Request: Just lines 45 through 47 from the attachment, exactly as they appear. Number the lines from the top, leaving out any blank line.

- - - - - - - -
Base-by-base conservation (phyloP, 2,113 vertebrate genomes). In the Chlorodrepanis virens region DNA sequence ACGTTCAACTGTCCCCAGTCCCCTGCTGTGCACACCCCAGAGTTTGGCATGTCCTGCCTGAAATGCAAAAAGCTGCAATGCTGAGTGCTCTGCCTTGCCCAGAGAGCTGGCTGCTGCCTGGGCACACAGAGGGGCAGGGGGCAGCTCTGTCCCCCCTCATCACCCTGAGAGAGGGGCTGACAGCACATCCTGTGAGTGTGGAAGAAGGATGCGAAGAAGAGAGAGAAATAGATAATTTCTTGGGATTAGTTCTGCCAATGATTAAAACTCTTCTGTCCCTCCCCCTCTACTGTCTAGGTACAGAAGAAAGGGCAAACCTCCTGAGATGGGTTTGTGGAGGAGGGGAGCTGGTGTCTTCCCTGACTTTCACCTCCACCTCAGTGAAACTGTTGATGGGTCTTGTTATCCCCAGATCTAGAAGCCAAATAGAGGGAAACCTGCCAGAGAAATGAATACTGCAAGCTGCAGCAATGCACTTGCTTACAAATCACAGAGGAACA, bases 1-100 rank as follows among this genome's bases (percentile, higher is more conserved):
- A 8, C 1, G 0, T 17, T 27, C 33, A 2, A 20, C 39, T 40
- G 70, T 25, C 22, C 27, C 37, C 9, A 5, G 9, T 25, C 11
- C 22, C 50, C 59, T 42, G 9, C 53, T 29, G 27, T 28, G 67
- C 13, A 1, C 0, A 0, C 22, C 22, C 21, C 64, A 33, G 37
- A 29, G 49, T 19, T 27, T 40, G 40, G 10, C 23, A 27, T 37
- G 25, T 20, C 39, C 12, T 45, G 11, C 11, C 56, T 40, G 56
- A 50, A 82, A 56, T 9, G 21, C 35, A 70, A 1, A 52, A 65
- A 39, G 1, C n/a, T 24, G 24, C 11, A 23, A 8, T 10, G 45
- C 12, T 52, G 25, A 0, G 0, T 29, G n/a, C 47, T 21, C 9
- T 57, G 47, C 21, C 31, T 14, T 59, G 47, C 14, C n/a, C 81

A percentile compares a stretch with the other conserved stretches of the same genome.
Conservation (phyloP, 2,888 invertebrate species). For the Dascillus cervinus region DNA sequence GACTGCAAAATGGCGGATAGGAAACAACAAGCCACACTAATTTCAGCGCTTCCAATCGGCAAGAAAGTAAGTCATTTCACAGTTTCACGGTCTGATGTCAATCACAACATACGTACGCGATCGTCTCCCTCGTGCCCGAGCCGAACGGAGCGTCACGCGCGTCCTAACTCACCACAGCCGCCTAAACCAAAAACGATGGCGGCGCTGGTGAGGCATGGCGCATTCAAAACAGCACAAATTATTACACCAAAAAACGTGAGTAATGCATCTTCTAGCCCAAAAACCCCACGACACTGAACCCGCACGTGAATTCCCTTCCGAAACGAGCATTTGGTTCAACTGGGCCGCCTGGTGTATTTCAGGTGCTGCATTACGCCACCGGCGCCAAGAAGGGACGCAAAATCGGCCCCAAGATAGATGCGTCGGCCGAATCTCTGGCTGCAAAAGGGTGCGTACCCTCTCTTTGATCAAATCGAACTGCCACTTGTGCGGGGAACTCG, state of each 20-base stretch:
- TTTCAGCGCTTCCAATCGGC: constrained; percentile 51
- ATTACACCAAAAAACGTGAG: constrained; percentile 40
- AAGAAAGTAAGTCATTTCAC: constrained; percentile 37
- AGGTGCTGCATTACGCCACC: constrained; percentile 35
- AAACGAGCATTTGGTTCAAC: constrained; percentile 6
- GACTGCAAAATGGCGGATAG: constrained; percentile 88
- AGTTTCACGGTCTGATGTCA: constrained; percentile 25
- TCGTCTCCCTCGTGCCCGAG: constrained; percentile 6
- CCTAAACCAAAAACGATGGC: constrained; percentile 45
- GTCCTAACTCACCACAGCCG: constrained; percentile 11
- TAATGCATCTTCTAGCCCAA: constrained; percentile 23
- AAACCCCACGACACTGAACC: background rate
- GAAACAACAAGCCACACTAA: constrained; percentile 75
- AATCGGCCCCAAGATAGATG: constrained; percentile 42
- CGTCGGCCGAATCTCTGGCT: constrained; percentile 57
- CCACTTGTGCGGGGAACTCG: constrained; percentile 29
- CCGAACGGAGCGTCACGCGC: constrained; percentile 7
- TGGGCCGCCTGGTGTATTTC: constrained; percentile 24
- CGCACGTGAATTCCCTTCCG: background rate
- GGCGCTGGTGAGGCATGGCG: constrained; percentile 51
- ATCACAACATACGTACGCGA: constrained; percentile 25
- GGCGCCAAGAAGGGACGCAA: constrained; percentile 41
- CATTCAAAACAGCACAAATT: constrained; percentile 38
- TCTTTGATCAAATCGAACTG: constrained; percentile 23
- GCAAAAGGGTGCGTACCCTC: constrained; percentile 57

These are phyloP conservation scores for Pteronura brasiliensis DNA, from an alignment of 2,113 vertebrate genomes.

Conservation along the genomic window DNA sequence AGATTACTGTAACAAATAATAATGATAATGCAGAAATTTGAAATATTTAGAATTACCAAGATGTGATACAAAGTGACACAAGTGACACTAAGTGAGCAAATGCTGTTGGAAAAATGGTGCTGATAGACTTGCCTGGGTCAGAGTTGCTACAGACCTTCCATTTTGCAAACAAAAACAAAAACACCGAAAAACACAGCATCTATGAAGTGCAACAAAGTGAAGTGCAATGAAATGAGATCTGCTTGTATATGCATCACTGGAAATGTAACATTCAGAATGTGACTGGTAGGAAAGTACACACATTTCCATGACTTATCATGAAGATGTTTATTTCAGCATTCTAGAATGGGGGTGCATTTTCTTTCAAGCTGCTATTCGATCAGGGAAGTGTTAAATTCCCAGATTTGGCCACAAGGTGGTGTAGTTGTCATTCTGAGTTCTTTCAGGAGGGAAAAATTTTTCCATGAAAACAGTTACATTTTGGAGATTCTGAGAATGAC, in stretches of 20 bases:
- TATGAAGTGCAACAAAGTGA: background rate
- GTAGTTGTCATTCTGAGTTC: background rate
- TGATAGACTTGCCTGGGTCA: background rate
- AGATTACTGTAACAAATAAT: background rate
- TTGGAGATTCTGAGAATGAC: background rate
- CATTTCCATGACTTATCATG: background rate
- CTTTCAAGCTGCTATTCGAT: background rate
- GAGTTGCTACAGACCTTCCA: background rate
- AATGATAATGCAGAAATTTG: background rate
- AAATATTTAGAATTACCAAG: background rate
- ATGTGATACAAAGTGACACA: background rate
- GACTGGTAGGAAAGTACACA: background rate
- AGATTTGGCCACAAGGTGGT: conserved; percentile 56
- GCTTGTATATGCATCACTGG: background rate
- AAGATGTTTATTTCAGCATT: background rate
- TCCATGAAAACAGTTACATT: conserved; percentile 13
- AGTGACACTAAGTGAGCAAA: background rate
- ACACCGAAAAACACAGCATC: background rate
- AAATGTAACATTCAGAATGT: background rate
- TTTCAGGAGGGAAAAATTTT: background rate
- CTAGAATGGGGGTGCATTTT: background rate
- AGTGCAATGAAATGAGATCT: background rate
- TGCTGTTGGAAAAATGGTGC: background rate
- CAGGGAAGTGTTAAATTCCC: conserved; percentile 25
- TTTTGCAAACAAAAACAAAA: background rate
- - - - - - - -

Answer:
- TTGGAGATTCTGAGAATGAC: background rate
- CATTTCCATGACTTATCATG: background rate
- CTTTCAAGCTGCTATTCGAT: background rate